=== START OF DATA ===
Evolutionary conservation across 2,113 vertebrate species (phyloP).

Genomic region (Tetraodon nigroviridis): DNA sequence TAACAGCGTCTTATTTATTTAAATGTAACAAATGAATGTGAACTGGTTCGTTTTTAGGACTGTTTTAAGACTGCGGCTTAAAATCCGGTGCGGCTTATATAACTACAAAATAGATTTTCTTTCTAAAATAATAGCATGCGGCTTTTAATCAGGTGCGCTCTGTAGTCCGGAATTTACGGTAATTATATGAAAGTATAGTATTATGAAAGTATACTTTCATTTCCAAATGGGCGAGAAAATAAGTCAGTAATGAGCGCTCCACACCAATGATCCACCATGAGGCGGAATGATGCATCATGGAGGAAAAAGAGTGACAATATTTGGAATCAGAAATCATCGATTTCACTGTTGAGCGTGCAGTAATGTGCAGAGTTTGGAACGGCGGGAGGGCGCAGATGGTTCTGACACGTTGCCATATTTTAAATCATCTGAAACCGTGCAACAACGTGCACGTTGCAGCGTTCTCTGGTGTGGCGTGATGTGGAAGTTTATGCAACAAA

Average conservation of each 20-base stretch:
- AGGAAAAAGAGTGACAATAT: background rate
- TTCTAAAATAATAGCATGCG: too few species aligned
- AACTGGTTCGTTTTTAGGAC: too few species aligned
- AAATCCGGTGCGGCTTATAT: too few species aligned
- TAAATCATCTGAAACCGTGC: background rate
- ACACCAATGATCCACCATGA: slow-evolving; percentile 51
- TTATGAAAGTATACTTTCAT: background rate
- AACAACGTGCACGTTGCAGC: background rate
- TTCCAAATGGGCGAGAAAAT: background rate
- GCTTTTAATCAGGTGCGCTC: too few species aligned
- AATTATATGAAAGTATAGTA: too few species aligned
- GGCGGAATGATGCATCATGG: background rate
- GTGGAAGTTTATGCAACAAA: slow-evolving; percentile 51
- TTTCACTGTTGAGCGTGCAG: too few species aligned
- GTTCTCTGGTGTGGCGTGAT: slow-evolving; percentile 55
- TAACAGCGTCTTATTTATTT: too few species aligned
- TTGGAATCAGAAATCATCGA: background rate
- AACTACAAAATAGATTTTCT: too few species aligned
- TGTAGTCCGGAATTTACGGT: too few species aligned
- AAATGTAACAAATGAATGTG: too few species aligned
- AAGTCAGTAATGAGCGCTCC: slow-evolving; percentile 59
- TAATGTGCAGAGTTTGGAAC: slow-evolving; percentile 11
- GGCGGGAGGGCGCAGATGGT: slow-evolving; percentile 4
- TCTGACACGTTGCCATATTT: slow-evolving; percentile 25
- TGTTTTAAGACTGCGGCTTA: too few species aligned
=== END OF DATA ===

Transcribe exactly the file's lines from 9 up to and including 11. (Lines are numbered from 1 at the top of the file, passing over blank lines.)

- ACACCAATGATCCACCATGA: slow-evolving; percentile 51
- TTATGAAAGTATACTTTCAT: background rate
- AACAACGTGCACGTTGCAGC: background rate